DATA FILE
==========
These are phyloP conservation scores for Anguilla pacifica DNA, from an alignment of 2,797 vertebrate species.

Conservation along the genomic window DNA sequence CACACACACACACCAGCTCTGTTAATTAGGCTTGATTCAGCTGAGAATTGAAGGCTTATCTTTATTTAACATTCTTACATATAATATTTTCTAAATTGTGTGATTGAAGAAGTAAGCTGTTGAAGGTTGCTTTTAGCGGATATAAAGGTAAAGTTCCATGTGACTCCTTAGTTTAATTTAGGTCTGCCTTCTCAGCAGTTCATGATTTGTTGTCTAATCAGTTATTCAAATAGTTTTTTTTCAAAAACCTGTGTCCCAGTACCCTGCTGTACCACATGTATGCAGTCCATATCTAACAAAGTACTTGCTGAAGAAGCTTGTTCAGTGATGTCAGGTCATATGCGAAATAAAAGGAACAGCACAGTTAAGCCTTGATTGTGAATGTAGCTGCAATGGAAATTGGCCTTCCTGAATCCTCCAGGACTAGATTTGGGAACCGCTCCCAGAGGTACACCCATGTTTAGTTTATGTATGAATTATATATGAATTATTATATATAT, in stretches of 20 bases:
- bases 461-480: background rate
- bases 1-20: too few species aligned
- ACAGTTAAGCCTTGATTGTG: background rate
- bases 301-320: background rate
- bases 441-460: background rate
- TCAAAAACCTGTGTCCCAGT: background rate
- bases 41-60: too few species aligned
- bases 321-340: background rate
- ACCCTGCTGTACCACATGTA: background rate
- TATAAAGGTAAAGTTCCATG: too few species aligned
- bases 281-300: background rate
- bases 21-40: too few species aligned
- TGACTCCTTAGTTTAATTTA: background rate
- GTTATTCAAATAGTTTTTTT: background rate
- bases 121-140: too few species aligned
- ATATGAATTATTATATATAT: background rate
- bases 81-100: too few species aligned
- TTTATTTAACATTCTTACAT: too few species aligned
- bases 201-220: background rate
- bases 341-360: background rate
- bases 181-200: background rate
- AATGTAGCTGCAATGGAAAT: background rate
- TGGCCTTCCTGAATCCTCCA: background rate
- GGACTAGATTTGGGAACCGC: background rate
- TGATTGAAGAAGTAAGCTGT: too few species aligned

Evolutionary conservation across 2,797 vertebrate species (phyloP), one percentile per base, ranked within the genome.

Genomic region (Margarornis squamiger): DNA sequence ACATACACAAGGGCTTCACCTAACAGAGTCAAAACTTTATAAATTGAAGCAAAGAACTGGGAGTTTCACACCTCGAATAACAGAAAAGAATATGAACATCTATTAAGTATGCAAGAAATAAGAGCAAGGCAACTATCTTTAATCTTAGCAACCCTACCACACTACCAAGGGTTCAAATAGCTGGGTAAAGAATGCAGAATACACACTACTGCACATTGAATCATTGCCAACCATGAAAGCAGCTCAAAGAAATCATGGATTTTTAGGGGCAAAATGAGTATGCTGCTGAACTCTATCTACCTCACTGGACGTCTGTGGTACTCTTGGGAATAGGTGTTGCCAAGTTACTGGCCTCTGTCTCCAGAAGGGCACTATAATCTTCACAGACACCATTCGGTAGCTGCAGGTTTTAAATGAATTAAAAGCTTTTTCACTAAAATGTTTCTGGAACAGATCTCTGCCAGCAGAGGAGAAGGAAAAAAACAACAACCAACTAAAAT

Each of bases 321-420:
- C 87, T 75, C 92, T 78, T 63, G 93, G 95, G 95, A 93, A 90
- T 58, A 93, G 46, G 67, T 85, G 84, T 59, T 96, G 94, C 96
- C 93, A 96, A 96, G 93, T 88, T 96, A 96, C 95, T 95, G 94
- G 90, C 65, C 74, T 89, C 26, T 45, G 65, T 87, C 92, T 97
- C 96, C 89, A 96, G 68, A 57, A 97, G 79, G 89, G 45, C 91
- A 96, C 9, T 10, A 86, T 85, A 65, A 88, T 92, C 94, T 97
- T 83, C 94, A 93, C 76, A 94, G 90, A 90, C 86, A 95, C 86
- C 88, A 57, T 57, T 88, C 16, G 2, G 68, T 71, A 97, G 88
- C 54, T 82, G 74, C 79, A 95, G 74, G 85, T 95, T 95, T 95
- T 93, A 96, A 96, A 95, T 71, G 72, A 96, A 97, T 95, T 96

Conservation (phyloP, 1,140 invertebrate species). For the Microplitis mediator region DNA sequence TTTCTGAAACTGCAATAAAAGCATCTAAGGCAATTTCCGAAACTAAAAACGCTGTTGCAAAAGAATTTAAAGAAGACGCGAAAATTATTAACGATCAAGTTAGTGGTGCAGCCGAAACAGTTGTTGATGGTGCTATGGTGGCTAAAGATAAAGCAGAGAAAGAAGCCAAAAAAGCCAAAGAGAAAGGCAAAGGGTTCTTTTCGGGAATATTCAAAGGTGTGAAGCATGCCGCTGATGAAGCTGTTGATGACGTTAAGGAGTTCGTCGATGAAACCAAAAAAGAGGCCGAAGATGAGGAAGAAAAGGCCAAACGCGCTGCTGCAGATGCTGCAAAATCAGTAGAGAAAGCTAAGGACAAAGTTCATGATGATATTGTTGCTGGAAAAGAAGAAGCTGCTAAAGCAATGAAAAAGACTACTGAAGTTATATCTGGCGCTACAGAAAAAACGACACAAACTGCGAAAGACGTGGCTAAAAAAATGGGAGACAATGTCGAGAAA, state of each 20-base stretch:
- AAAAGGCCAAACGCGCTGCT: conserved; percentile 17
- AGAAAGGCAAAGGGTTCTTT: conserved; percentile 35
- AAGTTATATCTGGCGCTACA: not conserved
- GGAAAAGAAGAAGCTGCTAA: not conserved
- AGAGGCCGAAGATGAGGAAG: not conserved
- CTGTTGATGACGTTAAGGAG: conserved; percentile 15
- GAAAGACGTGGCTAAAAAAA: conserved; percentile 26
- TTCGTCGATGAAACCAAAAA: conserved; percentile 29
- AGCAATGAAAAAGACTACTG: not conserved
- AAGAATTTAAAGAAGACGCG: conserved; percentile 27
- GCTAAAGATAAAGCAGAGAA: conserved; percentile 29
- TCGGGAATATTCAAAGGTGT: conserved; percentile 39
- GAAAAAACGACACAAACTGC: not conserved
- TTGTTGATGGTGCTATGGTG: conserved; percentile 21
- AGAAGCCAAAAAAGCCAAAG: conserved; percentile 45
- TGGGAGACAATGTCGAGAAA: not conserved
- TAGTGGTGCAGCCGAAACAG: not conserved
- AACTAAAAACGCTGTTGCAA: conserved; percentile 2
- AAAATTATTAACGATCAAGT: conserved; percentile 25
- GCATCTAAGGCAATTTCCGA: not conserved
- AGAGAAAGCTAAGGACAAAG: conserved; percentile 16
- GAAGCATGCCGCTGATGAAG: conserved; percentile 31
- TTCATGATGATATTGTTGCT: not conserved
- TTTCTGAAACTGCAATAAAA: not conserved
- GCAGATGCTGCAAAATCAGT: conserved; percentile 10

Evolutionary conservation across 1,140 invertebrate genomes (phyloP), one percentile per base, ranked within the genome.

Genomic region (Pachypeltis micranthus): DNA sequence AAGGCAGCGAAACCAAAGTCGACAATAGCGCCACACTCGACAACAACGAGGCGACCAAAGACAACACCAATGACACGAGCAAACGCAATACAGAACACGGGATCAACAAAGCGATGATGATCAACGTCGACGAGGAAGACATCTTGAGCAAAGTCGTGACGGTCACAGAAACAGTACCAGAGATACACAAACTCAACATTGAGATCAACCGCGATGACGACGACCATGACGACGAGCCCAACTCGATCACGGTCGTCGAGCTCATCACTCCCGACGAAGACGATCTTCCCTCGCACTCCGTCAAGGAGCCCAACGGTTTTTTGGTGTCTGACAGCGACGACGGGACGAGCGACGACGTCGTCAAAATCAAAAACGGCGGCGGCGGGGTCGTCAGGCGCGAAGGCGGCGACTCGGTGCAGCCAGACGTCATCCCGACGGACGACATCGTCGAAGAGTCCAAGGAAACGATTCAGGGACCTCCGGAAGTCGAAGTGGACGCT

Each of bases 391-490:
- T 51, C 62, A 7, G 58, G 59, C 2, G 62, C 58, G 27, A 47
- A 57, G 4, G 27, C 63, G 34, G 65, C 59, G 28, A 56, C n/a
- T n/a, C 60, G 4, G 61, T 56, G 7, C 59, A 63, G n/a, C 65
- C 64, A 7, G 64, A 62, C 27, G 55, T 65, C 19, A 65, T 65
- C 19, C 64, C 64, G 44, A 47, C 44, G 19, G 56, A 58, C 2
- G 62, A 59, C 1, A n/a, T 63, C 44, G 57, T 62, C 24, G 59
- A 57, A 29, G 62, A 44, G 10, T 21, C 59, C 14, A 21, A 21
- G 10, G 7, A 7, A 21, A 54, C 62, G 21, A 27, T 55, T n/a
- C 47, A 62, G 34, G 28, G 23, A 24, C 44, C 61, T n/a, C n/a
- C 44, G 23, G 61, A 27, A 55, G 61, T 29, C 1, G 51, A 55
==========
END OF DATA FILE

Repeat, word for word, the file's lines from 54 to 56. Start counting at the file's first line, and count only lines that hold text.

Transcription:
- GAAAAAACGACACAAACTGC: not conserved
- TTGTTGATGGTGCTATGGTG: conserved; percentile 21
- AGAAGCCAAAAAAGCCAAAG: conserved; percentile 45